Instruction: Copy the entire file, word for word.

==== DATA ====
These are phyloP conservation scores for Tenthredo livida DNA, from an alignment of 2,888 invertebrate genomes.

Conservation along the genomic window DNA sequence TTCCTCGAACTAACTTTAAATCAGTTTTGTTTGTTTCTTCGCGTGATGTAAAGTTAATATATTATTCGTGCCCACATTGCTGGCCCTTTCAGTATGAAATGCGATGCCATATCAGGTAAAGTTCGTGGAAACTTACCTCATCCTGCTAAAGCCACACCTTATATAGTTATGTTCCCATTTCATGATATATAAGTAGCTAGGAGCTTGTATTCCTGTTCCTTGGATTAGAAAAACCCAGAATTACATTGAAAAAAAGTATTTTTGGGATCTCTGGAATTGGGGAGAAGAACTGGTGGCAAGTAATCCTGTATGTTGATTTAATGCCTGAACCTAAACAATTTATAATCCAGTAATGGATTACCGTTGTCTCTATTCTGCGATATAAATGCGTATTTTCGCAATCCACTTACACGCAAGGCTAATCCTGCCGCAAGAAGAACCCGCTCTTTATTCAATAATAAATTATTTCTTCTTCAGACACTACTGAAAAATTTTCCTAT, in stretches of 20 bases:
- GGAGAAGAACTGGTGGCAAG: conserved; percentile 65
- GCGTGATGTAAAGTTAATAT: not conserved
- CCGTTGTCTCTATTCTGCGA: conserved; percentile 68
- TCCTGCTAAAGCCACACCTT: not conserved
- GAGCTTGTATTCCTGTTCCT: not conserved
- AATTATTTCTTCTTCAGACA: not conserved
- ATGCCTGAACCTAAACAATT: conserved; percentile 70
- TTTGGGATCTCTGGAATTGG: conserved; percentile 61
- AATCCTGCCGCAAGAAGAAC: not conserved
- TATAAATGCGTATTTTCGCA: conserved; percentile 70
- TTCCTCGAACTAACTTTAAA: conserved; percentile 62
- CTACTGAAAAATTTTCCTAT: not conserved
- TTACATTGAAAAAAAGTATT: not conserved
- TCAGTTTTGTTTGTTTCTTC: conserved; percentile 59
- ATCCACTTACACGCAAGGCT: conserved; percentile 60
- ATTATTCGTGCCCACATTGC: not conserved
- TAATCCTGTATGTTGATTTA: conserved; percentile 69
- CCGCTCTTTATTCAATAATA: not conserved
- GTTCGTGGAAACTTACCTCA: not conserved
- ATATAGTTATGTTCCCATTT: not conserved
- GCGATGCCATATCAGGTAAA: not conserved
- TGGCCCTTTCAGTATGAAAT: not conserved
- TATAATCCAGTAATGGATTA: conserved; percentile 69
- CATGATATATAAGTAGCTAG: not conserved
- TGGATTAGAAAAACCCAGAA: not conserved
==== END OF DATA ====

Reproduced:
These are phyloP conservation scores for Tenthredo livida DNA, from an alignment of 2,888 invertebrate genomes.

Conservation along the genomic window DNA sequence TTCCTCGAACTAACTTTAAATCAGTTTTGTTTGTTTCTTCGCGTGATGTAAAGTTAATATATTATTCGTGCCCACATTGCTGGCCCTTTCAGTATGAAATGCGATGCCATATCAGGTAAAGTTCGTGGAAACTTACCTCATCCTGCTAAAGCCACACCTTATATAGTTATGTTCCCATTTCATGATATATAAGTAGCTAGGAGCTTGTATTCCTGTTCCTTGGATTAGAAAAACCCAGAATTACATTGAAAAAAAGTATTTTTGGGATCTCTGGAATTGGGGAGAAGAACTGGTGGCAAGTAATCCTGTATGTTGATTTAATGCCTGAACCTAAACAATTTATAATCCAGTAATGGATTACCGTTGTCTCTATTCTGCGATATAAATGCGTATTTTCGCAATCCACTTACACGCAAGGCTAATCCTGCCGCAAGAAGAACCCGCTCTTTATTCAATAATAAATTATTTCTTCTTCAGACACTACTGAAAAATTTTCCTAT, in stretches of 20 bases:
- GGAGAAGAACTGGTGGCAAG: conserved; percentile 65
- GCGTGATGTAAAGTTAATAT: not conserved
- CCGTTGTCTCTATTCTGCGA: conserved; percentile 68
- TCCTGCTAAAGCCACACCTT: not conserved
- GAGCTTGTATTCCTGTTCCT: not conserved
- AATTATTTCTTCTTCAGACA: not conserved
- ATGCCTGAACCTAAACAATT: conserved; percentile 70
- TTTGGGATCTCTGGAATTGG: conserved; percentile 61
- AATCCTGCCGCAAGAAGAAC: not conserved
- TATAAATGCGTATTTTCGCA: conserved; percentile 70
- TTCCTCGAACTAACTTTAAA: conserved; percentile 62
- CTACTGAAAAATTTTCCTAT: not conserved
- TTACATTGAAAAAAAGTATT: not conserved
- TCAGTTTTGTTTGTTTCTTC: conserved; percentile 59
- ATCCACTTACACGCAAGGCT: conserved; percentile 60
- ATTATTCGTGCCCACATTGC: not conserved
- TAATCCTGTATGTTGATTTA: conserved; percentile 69
- CCGCTCTTTATTCAATAATA: not conserved
- GTTCGTGGAAACTTACCTCA: not conserved
- ATATAGTTATGTTCCCATTT: not conserved
- GCGATGCCATATCAGGTAAA: not conserved
- TGGCCCTTTCAGTATGAAAT: not conserved
- TATAATCCAGTAATGGATTA: conserved; percentile 69
- CATGATATATAAGTAGCTAG: not conserved
- TGGATTAGAAAAACCCAGAA: not conserved